Energy Cost Burdens
for Low-Income and Minority Households
+ Constantine Kontokosta, Vincent Reina, Bartosz Bończak
Problem, research strategy, and findings: Of the three primary components of housing affordability measures—rent, transportation, and utilities—utility costs are the least understood yet are the one area where the cost burden can be reduced without household relocation. Existing data sources to estimate energy costs are limited to surveys with small samples and low spatial and temporal resolution, such as the American Housing Survey and the Residential Energy Consumption Survey. In this study, we present a new method for small-area estimates of household energy cost burdens (ECBs) that leverages actual building energy use data for approximately 13,000 multifamily properties across five U.S. cities and links energy costs to savings opportunities by analyzing 3,000 energy audit reports. We examine differentials in cost burdens across household demographic and socioeconomic characteristics and analyze spatial, regional, and building-level variations in energy use and expenditures. Our results show the average low-income household has an ECB of 7%, whereas higher income households have an average burden of 2%. Notably, even within defined income bands, minority households experience higher ECBs than non-Hispanic White households. For lower income households, low-cost energy improvements could reduce energy costs by as much as $1,500 per year.
Takeaway for practice: In this study we attempt to shift the focus of energy efficiency investments to their impact on household cost burdens and overall housing affordability. Our analysis explores new and unique data generated from measurement-driven urban energy policies and shows low-income households disproportionately bear the burden of poor-quality and energy-inefficient housing. Cities can use these new data resources and methods to develop equity-based energy policies that treat energy efficiency and climate mitigation as issues of environmental justice and that apply data-driven, targeted policies to improve quality of life for the most vulnerable urban residents.
Of the three primary components of housing affordability—rent, transportation, and utilities—utility costs are the least understood, despite representing a significant opportunity to improve overall affordability without the need for household relocation (Stone, 2006). Excessive utility expenditures fall disproportionately to the lowest income households, who are least able to make energy efficiency investments, thus raising important social and environmental justice concerns that require policymakers and planners to act (Jenkins, McCauley, Heffron, Stephan, & Rehner, 2016). The slow pace of energy retrofits in existing multifamily buildings highlights the systemic investment constraints that result in an underallocation of energy-efficient technologies in housing (Pivo, 2014). Beyond the potential financial benefits for low-income households, energy-efficient investments can reduce carbon emissions and improve occupant health while achieving long-term sustainability goals (Nevin & Jacobs, 2006; Pearsall & Pierce, 2010). Researchers have made important strides in quantifying the magnitude of energy cost burdens (ECBs) on macro and regional levels, but policymakers and planners lack the granular, high-spatial- and temporal-resolution data needed to develop targeted and proactive policies and programs to directly address this issue. Such policies include incentives and mandates for energy efficiency improvements based on measured energy performance, subsidies for specific energy retrofits tied to building characteristics, and affordable housing programs that integrate rental subsidy amounts with ECB estimates.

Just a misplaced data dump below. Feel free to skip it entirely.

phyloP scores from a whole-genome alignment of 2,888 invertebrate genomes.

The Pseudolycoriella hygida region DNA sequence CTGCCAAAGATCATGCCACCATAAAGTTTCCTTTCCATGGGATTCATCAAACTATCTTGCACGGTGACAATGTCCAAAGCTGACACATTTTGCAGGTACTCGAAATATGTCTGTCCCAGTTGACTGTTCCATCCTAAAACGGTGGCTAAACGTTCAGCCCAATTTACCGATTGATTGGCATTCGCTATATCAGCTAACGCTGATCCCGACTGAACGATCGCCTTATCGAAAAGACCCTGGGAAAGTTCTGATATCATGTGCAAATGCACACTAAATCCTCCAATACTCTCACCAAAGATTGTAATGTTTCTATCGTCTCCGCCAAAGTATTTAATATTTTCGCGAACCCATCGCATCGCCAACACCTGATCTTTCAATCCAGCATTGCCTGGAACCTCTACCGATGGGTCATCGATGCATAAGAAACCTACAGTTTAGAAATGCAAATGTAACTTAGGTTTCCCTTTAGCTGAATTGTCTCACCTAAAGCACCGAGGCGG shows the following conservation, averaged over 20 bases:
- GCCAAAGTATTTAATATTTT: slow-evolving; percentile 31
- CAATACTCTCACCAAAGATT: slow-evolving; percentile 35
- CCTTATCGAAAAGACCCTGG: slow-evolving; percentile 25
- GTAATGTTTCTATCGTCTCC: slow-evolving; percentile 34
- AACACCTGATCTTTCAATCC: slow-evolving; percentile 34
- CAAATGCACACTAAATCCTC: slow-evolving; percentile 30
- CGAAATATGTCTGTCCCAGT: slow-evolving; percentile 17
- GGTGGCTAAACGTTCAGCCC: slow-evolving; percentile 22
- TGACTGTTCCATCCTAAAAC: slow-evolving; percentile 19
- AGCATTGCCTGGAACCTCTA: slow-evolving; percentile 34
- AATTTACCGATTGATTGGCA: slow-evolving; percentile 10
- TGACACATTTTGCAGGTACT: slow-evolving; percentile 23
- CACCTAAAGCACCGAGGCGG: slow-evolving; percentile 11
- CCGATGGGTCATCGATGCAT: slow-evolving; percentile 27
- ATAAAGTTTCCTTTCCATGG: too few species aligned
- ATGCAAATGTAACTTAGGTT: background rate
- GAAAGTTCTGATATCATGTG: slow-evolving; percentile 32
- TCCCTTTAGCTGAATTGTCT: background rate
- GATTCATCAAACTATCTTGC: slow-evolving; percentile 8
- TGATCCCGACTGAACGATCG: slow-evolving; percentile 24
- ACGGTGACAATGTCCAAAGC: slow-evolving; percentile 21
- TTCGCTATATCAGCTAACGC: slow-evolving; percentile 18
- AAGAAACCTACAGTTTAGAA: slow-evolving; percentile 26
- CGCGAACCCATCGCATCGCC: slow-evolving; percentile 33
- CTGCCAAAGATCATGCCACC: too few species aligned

In this study we present a new methodology to model household ECBs based on actual energy use data for individual buildings across five major U.S. cities and link energy costs to savings opportunities based on specific residential building types and characteristics. Specifically, we a) use high-resolution data to develop small-area estimates (at the level of individual buildings) of ECBs, b) analyze how ECBs vary by building across demographic and income groups, and c) assess the implications of energy retrofit investments on housing affordability. We examine differentials in ECBs across neighborhoods and socioeconomic groups, comparing lower income and wealthier neighborhoods and analyzing racial disparities within income groups. The data we use in this study consist of actual annual building energy consumption for approximately 13,000 multifamily buildings in New York City (NY), Boston (MA), Cambridge (MA), Seattle (WA), and Washington (DC) reported through city energy disclosure laws. We integrate these data with building and land use characteristics, housing subsidy program information, and socioeconomic characteristics to develop a comprehensive building-level data set of energy use and resident attributes. To analyze the potential financial implications of energy retrofit investments for low-income households, we use a unique data set of energy audit reports for approximately 3,000 residential buildings in New York City to estimate economically and technically feasible energy retrofit opportunities and their impact on ECBs. Although the data we use in this study represent a nonrandom sample of buildings and cities, they nonetheless provide a unique opportunity to develop and demonstrate a new method for planners to leverage large energy data sets to more fully understand household cost burdens at higher spatial and temporal resolutions than are currently possible.